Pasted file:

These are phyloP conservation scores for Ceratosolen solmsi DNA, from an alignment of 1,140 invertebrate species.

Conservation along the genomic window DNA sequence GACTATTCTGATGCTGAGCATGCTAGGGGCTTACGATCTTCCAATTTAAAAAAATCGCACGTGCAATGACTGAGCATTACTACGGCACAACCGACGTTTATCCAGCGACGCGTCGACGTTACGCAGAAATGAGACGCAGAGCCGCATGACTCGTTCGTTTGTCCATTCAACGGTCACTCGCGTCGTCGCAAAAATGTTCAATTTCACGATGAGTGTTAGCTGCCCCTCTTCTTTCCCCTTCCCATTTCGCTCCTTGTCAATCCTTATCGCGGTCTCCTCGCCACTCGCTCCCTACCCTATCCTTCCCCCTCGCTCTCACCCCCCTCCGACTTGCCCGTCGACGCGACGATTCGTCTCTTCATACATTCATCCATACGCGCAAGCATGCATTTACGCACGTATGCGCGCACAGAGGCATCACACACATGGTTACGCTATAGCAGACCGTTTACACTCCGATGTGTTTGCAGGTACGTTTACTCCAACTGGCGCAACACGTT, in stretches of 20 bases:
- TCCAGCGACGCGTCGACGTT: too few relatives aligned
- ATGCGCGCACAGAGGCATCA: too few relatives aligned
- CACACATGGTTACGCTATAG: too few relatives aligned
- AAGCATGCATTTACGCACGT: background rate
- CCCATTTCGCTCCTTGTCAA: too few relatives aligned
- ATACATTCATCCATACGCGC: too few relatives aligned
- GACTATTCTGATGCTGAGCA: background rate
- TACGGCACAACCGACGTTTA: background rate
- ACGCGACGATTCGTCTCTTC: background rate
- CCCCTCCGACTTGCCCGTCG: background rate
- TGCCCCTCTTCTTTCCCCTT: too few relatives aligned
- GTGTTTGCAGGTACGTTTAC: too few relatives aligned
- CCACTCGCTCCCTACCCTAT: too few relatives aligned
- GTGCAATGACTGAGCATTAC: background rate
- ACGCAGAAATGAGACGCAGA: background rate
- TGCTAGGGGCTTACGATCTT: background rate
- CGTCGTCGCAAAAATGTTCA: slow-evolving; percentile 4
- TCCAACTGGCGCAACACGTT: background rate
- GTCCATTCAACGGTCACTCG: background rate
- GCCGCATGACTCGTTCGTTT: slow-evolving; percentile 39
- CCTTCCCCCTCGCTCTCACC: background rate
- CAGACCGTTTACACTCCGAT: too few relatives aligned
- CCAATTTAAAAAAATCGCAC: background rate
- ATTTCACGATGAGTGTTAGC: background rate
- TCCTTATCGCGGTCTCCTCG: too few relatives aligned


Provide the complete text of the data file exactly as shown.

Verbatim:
These are phyloP conservation scores for Ceratosolen solmsi DNA, from an alignment of 1,140 invertebrate species.

Conservation along the genomic window DNA sequence GACTATTCTGATGCTGAGCATGCTAGGGGCTTACGATCTTCCAATTTAAAAAAATCGCACGTGCAATGACTGAGCATTACTACGGCACAACCGACGTTTATCCAGCGACGCGTCGACGTTACGCAGAAATGAGACGCAGAGCCGCATGACTCGTTCGTTTGTCCATTCAACGGTCACTCGCGTCGTCGCAAAAATGTTCAATTTCACGATGAGTGTTAGCTGCCCCTCTTCTTTCCCCTTCCCATTTCGCTCCTTGTCAATCCTTATCGCGGTCTCCTCGCCACTCGCTCCCTACCCTATCCTTCCCCCTCGCTCTCACCCCCCTCCGACTTGCCCGTCGACGCGACGATTCGTCTCTTCATACATTCATCCATACGCGCAAGCATGCATTTACGCACGTATGCGCGCACAGAGGCATCACACACATGGTTACGCTATAGCAGACCGTTTACACTCCGATGTGTTTGCAGGTACGTTTACTCCAACTGGCGCAACACGTT, in stretches of 20 bases:
- TCCAGCGACGCGTCGACGTT: too few relatives aligned
- ATGCGCGCACAGAGGCATCA: too few relatives aligned
- CACACATGGTTACGCTATAG: too few relatives aligned
- AAGCATGCATTTACGCACGT: background rate
- CCCATTTCGCTCCTTGTCAA: too few relatives aligned
- ATACATTCATCCATACGCGC: too few relatives aligned
- GACTATTCTGATGCTGAGCA: background rate
- TACGGCACAACCGACGTTTA: background rate
- ACGCGACGATTCGTCTCTTC: background rate
- CCCCTCCGACTTGCCCGTCG: background rate
- TGCCCCTCTTCTTTCCCCTT: too few relatives aligned
- GTGTTTGCAGGTACGTTTAC: too few relatives aligned
- CCACTCGCTCCCTACCCTAT: too few relatives aligned
- GTGCAATGACTGAGCATTAC: background rate
- ACGCAGAAATGAGACGCAGA: background rate
- TGCTAGGGGCTTACGATCTT: background rate
- CGTCGTCGCAAAAATGTTCA: slow-evolving; percentile 4
- TCCAACTGGCGCAACACGTT: background rate
- GTCCATTCAACGGTCACTCG: background rate
- GCCGCATGACTCGTTCGTTT: slow-evolving; percentile 39
- CCTTCCCCCTCGCTCTCACC: background rate
- CAGACCGTTTACACTCCGAT: too few relatives aligned
- CCAATTTAAAAAAATCGCAC: background rate
- ATTTCACGATGAGTGTTAGC: background rate
- TCCTTATCGCGGTCTCCTCG: too few relatives aligned